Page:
Although Chilean wines may have only really caught the world’s attention in recent times, Chile actually has a long history of wine making. It goes back to the 16th Century when the Spanish conquistadors arrived bringing grape vines with them.
Later in the mid 18th Century, French grape varieties such as Cabernet Sauvignon, Merlot and Carmenère were introduced. The wine tended not to be of such a good quality as the focus was more on quantity. The good grapes were planted in the Maipo Valley near Santiago andthe cooler regions of the South while other higher altitude areas were given the lower quality grapes which were used for making cheaper wine and also for distilling Pisco brandy.
The Chilean wine export business has grown rapidly in the few last years as very large amounts of good quality wine is now being produced. Chile is the fourth largest exporter of wine to USA and the number of wineries founded has increased significantly in the last 20 years.
Chile has a near perfect climate for growing grapes – somewhere in between that of France and California. Itis best known for Cabernet Sauvignon, Merlot, Carmenère (a variety which died out in France but was revived in Chile) and Syrah (Shiraz). In the white department the best are – Chardonnay, Pinot and more recently Sauvignon Blanc.
One of the nicest ways to spend a day in Chile is touring some wineries and seeing for yourself the spectacular settings, the whole wine making process and then of course sampling the different varieties! Any trip to Chile is not complete without a little wine (de)tour.
There are wineries to visit close to Santiago, which makes it easy for those who are on a tight itinerary. Around the capital you have both the CasablancaValley and the Maipo Valley. Both are easily done in a day tour from the capital. Further south and around a 3 hours drive you have the well known Colchagua Valley. Even further south you have the Curico and Maule Valleys. And in between Santiago and Colchagua there is the lesser known, Cachapoal.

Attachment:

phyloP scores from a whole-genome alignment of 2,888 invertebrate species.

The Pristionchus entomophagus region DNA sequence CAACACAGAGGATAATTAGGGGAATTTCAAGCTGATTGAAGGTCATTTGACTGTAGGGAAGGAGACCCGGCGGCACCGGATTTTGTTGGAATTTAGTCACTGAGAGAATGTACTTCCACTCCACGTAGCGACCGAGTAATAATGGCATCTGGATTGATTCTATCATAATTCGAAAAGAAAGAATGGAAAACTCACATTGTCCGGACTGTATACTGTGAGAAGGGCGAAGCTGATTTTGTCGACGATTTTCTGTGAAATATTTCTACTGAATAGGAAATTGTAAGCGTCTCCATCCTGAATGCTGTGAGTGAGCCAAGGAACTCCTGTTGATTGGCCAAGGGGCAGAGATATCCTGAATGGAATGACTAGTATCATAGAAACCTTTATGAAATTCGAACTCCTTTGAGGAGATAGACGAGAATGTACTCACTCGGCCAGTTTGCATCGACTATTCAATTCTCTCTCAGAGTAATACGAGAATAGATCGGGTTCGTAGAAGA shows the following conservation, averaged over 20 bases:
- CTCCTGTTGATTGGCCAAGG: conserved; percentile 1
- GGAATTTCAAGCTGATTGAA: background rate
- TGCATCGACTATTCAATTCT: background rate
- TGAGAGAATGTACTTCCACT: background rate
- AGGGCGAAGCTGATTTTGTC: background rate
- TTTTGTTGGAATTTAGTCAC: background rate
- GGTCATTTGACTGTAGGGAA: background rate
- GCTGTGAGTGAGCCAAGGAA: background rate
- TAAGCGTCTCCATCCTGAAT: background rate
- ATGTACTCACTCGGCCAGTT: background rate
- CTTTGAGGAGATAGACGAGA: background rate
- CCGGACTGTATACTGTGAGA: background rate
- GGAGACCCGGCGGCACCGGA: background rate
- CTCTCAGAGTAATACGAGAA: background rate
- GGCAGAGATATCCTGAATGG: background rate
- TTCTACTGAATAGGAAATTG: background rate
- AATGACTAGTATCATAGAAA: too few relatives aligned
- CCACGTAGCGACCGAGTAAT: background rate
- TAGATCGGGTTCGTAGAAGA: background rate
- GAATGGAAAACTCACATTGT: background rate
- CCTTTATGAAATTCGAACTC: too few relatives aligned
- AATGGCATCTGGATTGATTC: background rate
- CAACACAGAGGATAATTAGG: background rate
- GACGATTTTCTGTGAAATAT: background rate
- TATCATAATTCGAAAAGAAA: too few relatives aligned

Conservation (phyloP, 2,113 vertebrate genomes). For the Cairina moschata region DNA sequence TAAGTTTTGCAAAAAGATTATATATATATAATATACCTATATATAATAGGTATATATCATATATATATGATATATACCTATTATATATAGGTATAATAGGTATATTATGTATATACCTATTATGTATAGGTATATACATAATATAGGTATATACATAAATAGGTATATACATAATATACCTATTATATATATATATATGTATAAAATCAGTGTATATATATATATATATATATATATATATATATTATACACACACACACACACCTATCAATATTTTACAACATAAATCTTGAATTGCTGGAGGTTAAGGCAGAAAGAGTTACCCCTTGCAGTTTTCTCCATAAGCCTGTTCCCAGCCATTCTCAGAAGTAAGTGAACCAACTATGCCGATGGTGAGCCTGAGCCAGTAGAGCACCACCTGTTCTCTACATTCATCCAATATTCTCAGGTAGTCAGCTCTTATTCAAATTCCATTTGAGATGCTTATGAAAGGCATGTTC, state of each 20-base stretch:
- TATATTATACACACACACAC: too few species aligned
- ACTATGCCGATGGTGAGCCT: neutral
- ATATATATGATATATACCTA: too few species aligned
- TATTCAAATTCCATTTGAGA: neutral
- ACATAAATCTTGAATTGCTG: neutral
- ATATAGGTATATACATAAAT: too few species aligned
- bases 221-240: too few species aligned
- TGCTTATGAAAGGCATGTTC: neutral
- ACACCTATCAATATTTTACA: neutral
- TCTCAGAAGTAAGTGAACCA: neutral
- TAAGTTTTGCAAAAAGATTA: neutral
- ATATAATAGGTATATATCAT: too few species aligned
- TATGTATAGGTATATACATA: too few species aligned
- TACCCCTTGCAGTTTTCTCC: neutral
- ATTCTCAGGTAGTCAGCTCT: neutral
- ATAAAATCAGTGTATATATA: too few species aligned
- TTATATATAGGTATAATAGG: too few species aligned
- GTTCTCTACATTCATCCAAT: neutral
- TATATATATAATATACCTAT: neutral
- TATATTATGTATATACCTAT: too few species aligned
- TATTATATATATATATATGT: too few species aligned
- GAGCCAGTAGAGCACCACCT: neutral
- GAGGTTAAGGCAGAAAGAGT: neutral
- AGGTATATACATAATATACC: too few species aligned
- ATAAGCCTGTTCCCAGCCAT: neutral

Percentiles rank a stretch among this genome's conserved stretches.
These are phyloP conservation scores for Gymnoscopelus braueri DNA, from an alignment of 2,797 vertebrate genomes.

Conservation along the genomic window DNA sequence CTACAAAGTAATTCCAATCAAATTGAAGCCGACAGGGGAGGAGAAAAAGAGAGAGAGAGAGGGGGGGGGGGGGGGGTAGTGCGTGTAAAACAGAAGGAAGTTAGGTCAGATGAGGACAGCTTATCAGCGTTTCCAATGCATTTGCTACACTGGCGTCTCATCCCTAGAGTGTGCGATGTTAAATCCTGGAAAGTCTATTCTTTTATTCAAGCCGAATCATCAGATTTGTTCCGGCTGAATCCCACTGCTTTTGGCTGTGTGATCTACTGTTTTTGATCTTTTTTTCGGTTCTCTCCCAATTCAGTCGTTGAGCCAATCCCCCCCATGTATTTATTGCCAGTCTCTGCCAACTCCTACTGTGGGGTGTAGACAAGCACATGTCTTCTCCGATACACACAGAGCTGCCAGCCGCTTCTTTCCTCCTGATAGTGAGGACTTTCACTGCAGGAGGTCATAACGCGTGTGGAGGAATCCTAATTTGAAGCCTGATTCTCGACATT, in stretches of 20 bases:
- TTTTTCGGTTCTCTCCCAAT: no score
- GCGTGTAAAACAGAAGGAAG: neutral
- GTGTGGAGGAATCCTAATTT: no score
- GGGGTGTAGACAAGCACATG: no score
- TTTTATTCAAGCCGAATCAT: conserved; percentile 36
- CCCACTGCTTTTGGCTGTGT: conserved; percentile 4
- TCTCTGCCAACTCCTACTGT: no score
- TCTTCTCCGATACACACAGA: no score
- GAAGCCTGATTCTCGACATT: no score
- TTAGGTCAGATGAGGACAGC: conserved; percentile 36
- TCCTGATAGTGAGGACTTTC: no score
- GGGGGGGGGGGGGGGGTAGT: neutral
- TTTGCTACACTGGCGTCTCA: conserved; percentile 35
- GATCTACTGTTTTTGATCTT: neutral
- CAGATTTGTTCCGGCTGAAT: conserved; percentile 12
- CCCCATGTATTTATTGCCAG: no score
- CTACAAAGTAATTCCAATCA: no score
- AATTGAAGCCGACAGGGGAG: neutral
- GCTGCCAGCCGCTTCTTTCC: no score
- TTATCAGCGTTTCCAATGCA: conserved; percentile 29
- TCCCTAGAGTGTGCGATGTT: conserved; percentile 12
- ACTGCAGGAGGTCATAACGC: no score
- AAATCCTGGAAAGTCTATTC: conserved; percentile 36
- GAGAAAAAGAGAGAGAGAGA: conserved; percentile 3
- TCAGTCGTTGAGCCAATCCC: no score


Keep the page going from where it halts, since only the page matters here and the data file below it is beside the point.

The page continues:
There are plenty of organized tours to take but equally as fun is hiring a car and driving around the different wineries yourself. Your hotel will always be able to point you in the right direction of the best ones.One of the most beautiful in the Colchagua Valley is Lapostolle’s Clos Apalta Winery , which belongs to the French owners of Grand Marnier. The location is simply stunning and the wine is pretty good as well. It is clear to see that no expense has been spared there. But there are many other lovely wineries to visit in Chile and if you do it in an organized tour or not, you will undoubtedly have a great time.
One of the best places to base yourself while exploring the Colchagua Valley is the wonderfully restored, Residencia Historica and closer to Santiago in the Casablanca Valley is the charming and romantic, La Casona at Matetic Vineyards. Two perfect historic options that capture the essence of colonial Chile.